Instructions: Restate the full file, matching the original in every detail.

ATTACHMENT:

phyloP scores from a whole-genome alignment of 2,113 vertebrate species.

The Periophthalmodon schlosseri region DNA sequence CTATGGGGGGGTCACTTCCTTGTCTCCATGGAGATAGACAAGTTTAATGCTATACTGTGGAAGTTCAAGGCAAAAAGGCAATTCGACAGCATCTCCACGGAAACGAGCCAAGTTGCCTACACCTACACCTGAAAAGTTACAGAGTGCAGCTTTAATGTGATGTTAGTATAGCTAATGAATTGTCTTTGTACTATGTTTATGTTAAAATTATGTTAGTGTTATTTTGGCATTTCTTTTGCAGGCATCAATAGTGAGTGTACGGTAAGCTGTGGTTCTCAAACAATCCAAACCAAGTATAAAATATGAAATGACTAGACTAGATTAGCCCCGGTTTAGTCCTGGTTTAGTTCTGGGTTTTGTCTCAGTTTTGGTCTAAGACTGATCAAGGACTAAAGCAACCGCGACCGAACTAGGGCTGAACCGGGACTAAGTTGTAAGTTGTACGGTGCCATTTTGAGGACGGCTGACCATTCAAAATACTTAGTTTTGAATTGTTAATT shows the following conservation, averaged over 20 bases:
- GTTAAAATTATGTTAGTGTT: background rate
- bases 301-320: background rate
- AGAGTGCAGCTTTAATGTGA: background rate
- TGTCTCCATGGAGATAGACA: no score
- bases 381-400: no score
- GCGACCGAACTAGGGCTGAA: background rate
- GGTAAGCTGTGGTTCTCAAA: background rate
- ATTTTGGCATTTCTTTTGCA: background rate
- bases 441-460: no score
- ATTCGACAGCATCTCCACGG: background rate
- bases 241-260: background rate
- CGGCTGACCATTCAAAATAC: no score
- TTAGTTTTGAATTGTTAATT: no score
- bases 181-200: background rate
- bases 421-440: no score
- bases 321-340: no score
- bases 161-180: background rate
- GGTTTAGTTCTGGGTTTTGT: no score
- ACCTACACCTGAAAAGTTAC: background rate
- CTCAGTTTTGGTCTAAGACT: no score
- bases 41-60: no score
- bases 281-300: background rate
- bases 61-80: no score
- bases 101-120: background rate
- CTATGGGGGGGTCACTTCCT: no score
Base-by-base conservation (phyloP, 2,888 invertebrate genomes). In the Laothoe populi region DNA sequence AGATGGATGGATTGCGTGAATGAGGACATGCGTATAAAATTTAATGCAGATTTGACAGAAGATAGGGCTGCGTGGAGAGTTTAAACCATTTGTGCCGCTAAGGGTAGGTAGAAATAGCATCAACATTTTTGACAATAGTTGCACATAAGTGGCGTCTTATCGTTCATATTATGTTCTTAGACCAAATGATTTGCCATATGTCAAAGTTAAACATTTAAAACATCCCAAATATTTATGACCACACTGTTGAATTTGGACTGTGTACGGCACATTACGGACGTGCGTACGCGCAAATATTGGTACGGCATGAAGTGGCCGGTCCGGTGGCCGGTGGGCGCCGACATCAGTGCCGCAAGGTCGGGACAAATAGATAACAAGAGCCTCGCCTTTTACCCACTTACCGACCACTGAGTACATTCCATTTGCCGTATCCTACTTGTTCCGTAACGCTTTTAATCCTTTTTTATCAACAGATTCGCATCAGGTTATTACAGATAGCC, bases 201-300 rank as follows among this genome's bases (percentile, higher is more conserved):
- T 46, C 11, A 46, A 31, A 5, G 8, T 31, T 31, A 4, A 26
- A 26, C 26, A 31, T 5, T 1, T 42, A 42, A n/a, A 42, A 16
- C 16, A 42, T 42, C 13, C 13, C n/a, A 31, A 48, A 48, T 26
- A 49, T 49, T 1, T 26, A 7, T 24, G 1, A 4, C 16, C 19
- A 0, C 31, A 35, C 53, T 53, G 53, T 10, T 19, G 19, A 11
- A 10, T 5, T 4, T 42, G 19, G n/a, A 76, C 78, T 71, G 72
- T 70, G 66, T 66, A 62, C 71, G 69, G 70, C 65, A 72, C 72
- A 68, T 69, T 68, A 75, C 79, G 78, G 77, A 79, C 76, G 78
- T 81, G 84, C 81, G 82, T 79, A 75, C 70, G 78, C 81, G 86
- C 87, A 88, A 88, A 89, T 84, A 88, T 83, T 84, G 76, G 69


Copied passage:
phyloP scores from a whole-genome alignment of 2,113 vertebrate species.

The Periophthalmodon schlosseri region DNA sequence CTATGGGGGGGTCACTTCCTTGTCTCCATGGAGATAGACAAGTTTAATGCTATACTGTGGAAGTTCAAGGCAAAAAGGCAATTCGACAGCATCTCCACGGAAACGAGCCAAGTTGCCTACACCTACACCTGAAAAGTTACAGAGTGCAGCTTTAATGTGATGTTAGTATAGCTAATGAATTGTCTTTGTACTATGTTTATGTTAAAATTATGTTAGTGTTATTTTGGCATTTCTTTTGCAGGCATCAATAGTGAGTGTACGGTAAGCTGTGGTTCTCAAACAATCCAAACCAAGTATAAAATATGAAATGACTAGACTAGATTAGCCCCGGTTTAGTCCTGGTTTAGTTCTGGGTTTTGTCTCAGTTTTGGTCTAAGACTGATCAAGGACTAAAGCAACCGCGACCGAACTAGGGCTGAACCGGGACTAAGTTGTAAGTTGTACGGTGCCATTTTGAGGACGGCTGACCATTCAAAATACTTAGTTTTGAATTGTTAATT shows the following conservation, averaged over 20 bases:
- GTTAAAATTATGTTAGTGTT: background rate
- bases 301-320: background rate
- AGAGTGCAGCTTTAATGTGA: background rate
- TGTCTCCATGGAGATAGACA: no score
- bases 381-400: no score
- GCGACCGAACTAGGGCTGAA: background rate
- GGTAAGCTGTGGTTCTCAAA: background rate
- ATTTTGGCATTTCTTTTGCA: background rate
- bases 441-460: no score
- ATTCGACAGCATCTCCACGG: background rate
- bases 241-260: background rate
- CGGCTGACCATTCAAAATAC: no score
- TTAGTTTTGAATTGTTAATT: no score
- bases 181-200: background rate
- bases 421-440: no score
- bases 321-340: no score
- bases 161-180: background rate
- GGTTTAGTTCTGGGTTTTGT: no score
- ACCTACACCTGAAAAGTTAC: background rate
- CTCAGTTTTGGTCTAAGACT: no score
- bases 41-60: no score
- bases 281-300: background rate
- bases 61-80: no score
- bases 101-120: background rate
- CTATGGGGGGGTCACTTCCT: no score
Base-by-base conservation (phyloP, 2,888 invertebrate genomes). In the Laothoe populi region DNA sequence AGATGGATGGATTGCGTGAATGAGGACATGCGTATAAAATTTAATGCAGATTTGACAGAAGATAGGGCTGCGTGGAGAGTTTAAACCATTTGTGCCGCTAAGGGTAGGTAGAAATAGCATCAACATTTTTGACAATAGTTGCACATAAGTGGCGTCTTATCGTTCATATTATGTTCTTAGACCAAATGATTTGCCATATGTCAAAGTTAAACATTTAAAACATCCCAAATATTTATGACCACACTGTTGAATTTGGACTGTGTACGGCACATTACGGACGTGCGTACGCGCAAATATTGGTACGGCATGAAGTGGCCGGTCCGGTGGCCGGTGGGCGCCGACATCAGTGCCGCAAGGTCGGGACAAATAGATAACAAGAGCCTCGCCTTTTACCCACTTACCGACCACTGAGTACATTCCATTTGCCGTATCCTACTTGTTCCGTAACGCTTTTAATCCTTTTTTATCAACAGATTCGCATCAGGTTATTACAGATAGCC, bases 201-300 rank as follows among this genome's bases (percentile, higher is more conserved):
- T 46, C 11, A 46, A 31, A 5, G 8, T 31, T 31, A 4, A 26
- A 26, C 26, A 31, T 5, T 1, T 42, A 42, A n/a, A 42, A 16
- C 16, A 42, T 42, C 13, C 13, C n/a, A 31, A 48, A 48, T 26
- A 49, T 49, T 1, T 26, A 7, T 24, G 1, A 4, C 16, C 19
- A 0, C 31, A 35, C 53, T 53, G 53, T 10, T 19, G 19, A 11
- A 10, T 5, T 4, T 42, G 19, G n/a, A 76, C 78, T 71, G 72
- T 70, G 66, T 66, A 62, C 71, G 69, G 70, C 65, A 72, C 72
- A 68, T 69, T 68, A 75, C 79, G 78, G 77, A 79, C 76, G 78
- T 81, G 84, C 81, G 82, T 79, A 75, C 70, G 78, C 81, G 86
- C 87, A 88, A 88, A 89, T 84, A 88, T 83, T 84, G 76, G 69